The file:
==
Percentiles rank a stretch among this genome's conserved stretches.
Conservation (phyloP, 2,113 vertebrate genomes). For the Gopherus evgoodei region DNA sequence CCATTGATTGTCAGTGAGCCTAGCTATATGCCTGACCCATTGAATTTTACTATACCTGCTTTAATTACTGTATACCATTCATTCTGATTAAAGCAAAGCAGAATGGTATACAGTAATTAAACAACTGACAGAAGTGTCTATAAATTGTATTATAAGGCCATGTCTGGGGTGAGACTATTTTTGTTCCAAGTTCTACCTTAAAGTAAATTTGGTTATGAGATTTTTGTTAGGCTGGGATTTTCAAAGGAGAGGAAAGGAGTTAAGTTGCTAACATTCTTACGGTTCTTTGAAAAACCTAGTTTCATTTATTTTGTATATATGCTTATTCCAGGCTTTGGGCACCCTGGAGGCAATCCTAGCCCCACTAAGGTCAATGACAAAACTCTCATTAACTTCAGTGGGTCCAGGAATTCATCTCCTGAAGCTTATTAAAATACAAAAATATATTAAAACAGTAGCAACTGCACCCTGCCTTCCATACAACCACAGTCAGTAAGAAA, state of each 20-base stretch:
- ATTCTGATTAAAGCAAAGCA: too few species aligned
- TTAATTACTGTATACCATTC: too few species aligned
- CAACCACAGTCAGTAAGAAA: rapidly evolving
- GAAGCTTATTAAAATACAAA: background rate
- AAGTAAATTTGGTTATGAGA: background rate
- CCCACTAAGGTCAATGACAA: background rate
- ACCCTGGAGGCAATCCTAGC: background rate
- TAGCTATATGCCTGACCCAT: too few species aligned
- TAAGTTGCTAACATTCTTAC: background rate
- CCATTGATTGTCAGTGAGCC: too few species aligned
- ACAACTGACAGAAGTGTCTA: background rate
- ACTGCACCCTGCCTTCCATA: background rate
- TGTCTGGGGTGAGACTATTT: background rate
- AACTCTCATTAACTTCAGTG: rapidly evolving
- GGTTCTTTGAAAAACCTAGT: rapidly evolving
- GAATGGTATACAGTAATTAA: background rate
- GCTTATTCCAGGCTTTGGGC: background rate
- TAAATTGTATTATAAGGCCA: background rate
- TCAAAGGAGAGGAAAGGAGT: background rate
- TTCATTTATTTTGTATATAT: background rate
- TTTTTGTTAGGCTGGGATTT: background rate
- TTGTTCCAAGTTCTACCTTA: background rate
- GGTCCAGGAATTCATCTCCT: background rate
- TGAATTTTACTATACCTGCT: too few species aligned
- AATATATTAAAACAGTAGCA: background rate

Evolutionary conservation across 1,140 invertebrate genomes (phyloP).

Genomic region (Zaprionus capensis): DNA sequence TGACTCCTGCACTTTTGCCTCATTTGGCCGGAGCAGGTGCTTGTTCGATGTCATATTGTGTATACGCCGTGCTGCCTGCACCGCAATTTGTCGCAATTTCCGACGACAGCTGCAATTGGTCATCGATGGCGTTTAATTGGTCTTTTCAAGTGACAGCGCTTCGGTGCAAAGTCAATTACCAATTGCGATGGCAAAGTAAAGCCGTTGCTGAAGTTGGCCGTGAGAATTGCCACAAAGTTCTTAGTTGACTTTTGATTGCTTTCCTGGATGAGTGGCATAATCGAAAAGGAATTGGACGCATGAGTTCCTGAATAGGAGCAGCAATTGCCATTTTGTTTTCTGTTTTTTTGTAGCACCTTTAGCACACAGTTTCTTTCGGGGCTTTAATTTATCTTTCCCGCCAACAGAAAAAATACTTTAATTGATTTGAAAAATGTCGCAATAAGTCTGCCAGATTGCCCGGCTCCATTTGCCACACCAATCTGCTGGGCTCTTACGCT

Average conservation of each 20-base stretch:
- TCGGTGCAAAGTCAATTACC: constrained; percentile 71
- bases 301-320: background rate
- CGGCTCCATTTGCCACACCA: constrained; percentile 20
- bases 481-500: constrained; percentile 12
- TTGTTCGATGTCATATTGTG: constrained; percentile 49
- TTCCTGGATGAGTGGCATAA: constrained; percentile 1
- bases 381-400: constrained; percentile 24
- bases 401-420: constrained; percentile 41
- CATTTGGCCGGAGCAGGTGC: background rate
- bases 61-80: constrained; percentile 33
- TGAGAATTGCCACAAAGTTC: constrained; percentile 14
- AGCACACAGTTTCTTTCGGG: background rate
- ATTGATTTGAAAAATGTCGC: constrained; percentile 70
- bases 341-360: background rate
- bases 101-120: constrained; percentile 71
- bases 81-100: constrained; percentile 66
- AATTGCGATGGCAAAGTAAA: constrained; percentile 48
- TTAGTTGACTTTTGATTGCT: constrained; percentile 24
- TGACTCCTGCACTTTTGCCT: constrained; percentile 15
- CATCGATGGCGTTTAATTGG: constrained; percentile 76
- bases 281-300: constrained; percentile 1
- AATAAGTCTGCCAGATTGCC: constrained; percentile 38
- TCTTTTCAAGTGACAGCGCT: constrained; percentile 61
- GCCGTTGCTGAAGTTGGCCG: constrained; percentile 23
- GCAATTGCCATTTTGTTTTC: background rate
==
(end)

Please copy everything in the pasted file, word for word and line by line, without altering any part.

Percentiles rank a stretch among this genome's conserved stretches.
Conservation (phyloP, 2,113 vertebrate genomes). For the Gopherus evgoodei region DNA sequence CCATTGATTGTCAGTGAGCCTAGCTATATGCCTGACCCATTGAATTTTACTATACCTGCTTTAATTACTGTATACCATTCATTCTGATTAAAGCAAAGCAGAATGGTATACAGTAATTAAACAACTGACAGAAGTGTCTATAAATTGTATTATAAGGCCATGTCTGGGGTGAGACTATTTTTGTTCCAAGTTCTACCTTAAAGTAAATTTGGTTATGAGATTTTTGTTAGGCTGGGATTTTCAAAGGAGAGGAAAGGAGTTAAGTTGCTAACATTCTTACGGTTCTTTGAAAAACCTAGTTTCATTTATTTTGTATATATGCTTATTCCAGGCTTTGGGCACCCTGGAGGCAATCCTAGCCCCACTAAGGTCAATGACAAAACTCTCATTAACTTCAGTGGGTCCAGGAATTCATCTCCTGAAGCTTATTAAAATACAAAAATATATTAAAACAGTAGCAACTGCACCCTGCCTTCCATACAACCACAGTCAGTAAGAAA, state of each 20-base stretch:
- ATTCTGATTAAAGCAAAGCA: too few species aligned
- TTAATTACTGTATACCATTC: too few species aligned
- CAACCACAGTCAGTAAGAAA: rapidly evolving
- GAAGCTTATTAAAATACAAA: background rate
- AAGTAAATTTGGTTATGAGA: background rate
- CCCACTAAGGTCAATGACAA: background rate
- ACCCTGGAGGCAATCCTAGC: background rate
- TAGCTATATGCCTGACCCAT: too few species aligned
- TAAGTTGCTAACATTCTTAC: background rate
- CCATTGATTGTCAGTGAGCC: too few species aligned
- ACAACTGACAGAAGTGTCTA: background rate
- ACTGCACCCTGCCTTCCATA: background rate
- TGTCTGGGGTGAGACTATTT: background rate
- AACTCTCATTAACTTCAGTG: rapidly evolving
- GGTTCTTTGAAAAACCTAGT: rapidly evolving
- GAATGGTATACAGTAATTAA: background rate
- GCTTATTCCAGGCTTTGGGC: background rate
- TAAATTGTATTATAAGGCCA: background rate
- TCAAAGGAGAGGAAAGGAGT: background rate
- TTCATTTATTTTGTATATAT: background rate
- TTTTTGTTAGGCTGGGATTT: background rate
- TTGTTCCAAGTTCTACCTTA: background rate
- GGTCCAGGAATTCATCTCCT: background rate
- TGAATTTTACTATACCTGCT: too few species aligned
- AATATATTAAAACAGTAGCA: background rate

Evolutionary conservation across 1,140 invertebrate genomes (phyloP).

Genomic region (Zaprionus capensis): DNA sequence TGACTCCTGCACTTTTGCCTCATTTGGCCGGAGCAGGTGCTTGTTCGATGTCATATTGTGTATACGCCGTGCTGCCTGCACCGCAATTTGTCGCAATTTCCGACGACAGCTGCAATTGGTCATCGATGGCGTTTAATTGGTCTTTTCAAGTGACAGCGCTTCGGTGCAAAGTCAATTACCAATTGCGATGGCAAAGTAAAGCCGTTGCTGAAGTTGGCCGTGAGAATTGCCACAAAGTTCTTAGTTGACTTTTGATTGCTTTCCTGGATGAGTGGCATAATCGAAAAGGAATTGGACGCATGAGTTCCTGAATAGGAGCAGCAATTGCCATTTTGTTTTCTGTTTTTTTGTAGCACCTTTAGCACACAGTTTCTTTCGGGGCTTTAATTTATCTTTCCCGCCAACAGAAAAAATACTTTAATTGATTTGAAAAATGTCGCAATAAGTCTGCCAGATTGCCCGGCTCCATTTGCCACACCAATCTGCTGGGCTCTTACGCT

Average conservation of each 20-base stretch:
- TCGGTGCAAAGTCAATTACC: constrained; percentile 71
- bases 301-320: background rate
- CGGCTCCATTTGCCACACCA: constrained; percentile 20
- bases 481-500: constrained; percentile 12
- TTGTTCGATGTCATATTGTG: constrained; percentile 49
- TTCCTGGATGAGTGGCATAA: constrained; percentile 1
- bases 381-400: constrained; percentile 24
- bases 401-420: constrained; percentile 41
- CATTTGGCCGGAGCAGGTGC: background rate
- bases 61-80: constrained; percentile 33
- TGAGAATTGCCACAAAGTTC: constrained; percentile 14
- AGCACACAGTTTCTTTCGGG: background rate
- ATTGATTTGAAAAATGTCGC: constrained; percentile 70
- bases 341-360: background rate
- bases 101-120: constrained; percentile 71
- bases 81-100: constrained; percentile 66
- AATTGCGATGGCAAAGTAAA: constrained; percentile 48
- TTAGTTGACTTTTGATTGCT: constrained; percentile 24
- TGACTCCTGCACTTTTGCCT: constrained; percentile 15
- CATCGATGGCGTTTAATTGG: constrained; percentile 76
- bases 281-300: constrained; percentile 1
- AATAAGTCTGCCAGATTGCC: constrained; percentile 38
- TCTTTTCAAGTGACAGCGCT: constrained; percentile 61
- GCCGTTGCTGAAGTTGGCCG: constrained; percentile 23
- GCAATTGCCATTTTGTTTTC: background rate